Monday, March 03, 2003

I’m not heartless… No, Really…

I’ve been re-reading my two posts on the new round of welfare reform currently being promoted by the Bush Administration that requires more work from welfare recipients. I’ve realized that in those posts that I have never directly stated my biggest objection to the welfare state. I’ve also realized that, without stating my prime objection, I would appear to some to be a heartless, miserly bastard. So… here is my fundamental objection to the governmentally coerced redistribution of wealth in general, and welfare in particular.

It does not work.

If the system was effective at moving poor people off of the welfare roles and into the workforce; if the programs helped create independent, confident individuals instead of increasing the number of welfare vassals growing more and more dependent on the system; if the self-sustaining bureaucracy of “human services” workers did not act as a crippling, calcifying force that makes effective reform unattainable; in short, if the damned thing worked… I could support it.

As well intentioned as it is -- and I truly believe that welfare and most other social engineering (no matter how misguided) is truly intended to help people -- it is a failure. It is not a failure because it is under funded. It is a failure because it prejudges and underestimates the individuals caught in the system, and human beings in general. It is a failure because it objectifies the people it claims to serve, pigeonholing them into ethnic and cultural groups predefined by the system as oppressed.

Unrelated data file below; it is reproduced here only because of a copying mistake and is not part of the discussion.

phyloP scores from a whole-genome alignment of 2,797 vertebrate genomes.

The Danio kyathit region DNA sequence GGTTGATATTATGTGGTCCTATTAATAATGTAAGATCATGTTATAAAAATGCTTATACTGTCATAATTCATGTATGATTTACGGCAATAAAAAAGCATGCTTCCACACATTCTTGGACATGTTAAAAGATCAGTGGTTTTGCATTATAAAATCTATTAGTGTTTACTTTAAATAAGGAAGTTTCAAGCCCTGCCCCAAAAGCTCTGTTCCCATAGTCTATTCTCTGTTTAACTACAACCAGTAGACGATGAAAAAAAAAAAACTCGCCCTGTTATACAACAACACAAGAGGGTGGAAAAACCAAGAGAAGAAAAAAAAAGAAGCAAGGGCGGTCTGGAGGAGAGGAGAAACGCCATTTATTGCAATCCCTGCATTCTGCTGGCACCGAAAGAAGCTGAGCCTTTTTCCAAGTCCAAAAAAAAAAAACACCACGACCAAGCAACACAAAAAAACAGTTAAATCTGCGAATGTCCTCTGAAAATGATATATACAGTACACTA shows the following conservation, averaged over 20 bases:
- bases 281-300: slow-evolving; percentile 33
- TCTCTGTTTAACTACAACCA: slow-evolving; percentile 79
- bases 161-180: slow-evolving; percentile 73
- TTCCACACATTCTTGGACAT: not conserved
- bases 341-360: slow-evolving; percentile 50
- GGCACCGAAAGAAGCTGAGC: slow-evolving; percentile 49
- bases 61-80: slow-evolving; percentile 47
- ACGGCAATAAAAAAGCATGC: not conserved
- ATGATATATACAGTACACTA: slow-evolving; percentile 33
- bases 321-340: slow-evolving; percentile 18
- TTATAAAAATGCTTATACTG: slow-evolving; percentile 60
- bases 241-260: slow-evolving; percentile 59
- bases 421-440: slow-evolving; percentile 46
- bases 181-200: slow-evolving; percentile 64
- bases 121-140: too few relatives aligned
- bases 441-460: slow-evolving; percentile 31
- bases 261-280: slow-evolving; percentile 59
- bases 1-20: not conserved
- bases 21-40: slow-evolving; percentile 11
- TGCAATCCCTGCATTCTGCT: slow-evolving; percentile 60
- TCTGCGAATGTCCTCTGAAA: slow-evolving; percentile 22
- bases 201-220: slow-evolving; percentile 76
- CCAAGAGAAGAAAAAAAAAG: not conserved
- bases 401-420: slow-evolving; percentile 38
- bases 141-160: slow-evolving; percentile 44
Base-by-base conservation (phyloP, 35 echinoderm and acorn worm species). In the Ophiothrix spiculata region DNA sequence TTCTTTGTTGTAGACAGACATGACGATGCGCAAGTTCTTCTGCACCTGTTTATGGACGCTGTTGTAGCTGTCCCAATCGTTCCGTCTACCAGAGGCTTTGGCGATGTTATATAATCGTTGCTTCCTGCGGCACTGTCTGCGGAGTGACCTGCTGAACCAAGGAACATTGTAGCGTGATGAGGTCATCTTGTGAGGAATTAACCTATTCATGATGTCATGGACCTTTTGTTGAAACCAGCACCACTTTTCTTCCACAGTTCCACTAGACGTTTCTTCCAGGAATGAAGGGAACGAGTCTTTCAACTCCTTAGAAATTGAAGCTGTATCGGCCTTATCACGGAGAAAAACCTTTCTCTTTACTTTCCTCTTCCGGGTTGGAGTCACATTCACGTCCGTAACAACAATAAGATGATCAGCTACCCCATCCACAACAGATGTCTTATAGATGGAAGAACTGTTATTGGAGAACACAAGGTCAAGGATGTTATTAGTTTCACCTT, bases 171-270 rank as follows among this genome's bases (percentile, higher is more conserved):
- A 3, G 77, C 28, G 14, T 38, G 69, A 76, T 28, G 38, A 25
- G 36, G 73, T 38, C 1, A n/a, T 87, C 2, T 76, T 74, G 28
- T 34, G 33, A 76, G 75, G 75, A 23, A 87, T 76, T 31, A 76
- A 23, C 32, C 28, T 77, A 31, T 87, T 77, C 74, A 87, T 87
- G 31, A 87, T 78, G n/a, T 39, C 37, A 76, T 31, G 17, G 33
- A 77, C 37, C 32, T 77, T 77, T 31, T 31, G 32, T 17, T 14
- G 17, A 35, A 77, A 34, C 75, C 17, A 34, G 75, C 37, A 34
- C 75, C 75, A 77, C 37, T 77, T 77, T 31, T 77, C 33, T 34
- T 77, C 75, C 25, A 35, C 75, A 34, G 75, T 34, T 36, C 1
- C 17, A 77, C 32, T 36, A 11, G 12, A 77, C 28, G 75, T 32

First, the system presumes the inability of a poor person to accept their individual behavior as the greatest single factor keeping them in poverty. Second, the welfare culture, although it pays lip service, does not believe that the “underprivileged” can change that behavior. This is not surprising, because if welfare recipients do not bear the primary responsibility for their plight, then changing their behavior is a moot point. Third, the system is predicated on the idea that poor people are poor because someone is intentionally keeping them down.

You see, people on welfare are victims. Hey, it’s easy to justify taking care of people you see as victims. It’s much more difficult to envision ever getting them to take care of themselves. Unless, of course if society changes first… and there it is… these people cannot pull themselves up. Even without all of the hobbling, Byzantine, bureaucratic paralysis endemic in public sector programs, the current culture of vicimhood, so prevalent in the mindset of people on the left, would doom welfare as a ticket up and out of failure.

WE are the ones keeping these people down. WE are the ones that are responsible for this poverty in the midst of prosperity. It’s because of our bigotry… or our resistance to cultural diversity… or simply our “insensitivity”. It’s because of the cultural bias of standardized testing. It’s because of white conspiracies surrounding AIDS or drugs. It’s because, due in large part to our conversion to a service economy, businesses prefering to hire people who can speak Standard English. It’s because, (since the average business owner does not understand the righteous anger caused by struggle against oppression) employers want employees to show up to work without a chip on their shoulder.

Because those on welfare are victims, it is not truly necessary for them to change their behavior. They shouldn’t HAVE to change. The blame is externalized to the “other” and his (I choose the gender of this pronoun intentionally…) attitude. And who is the “other”. That would be white, straight, male, moneyed, powerful oppressors.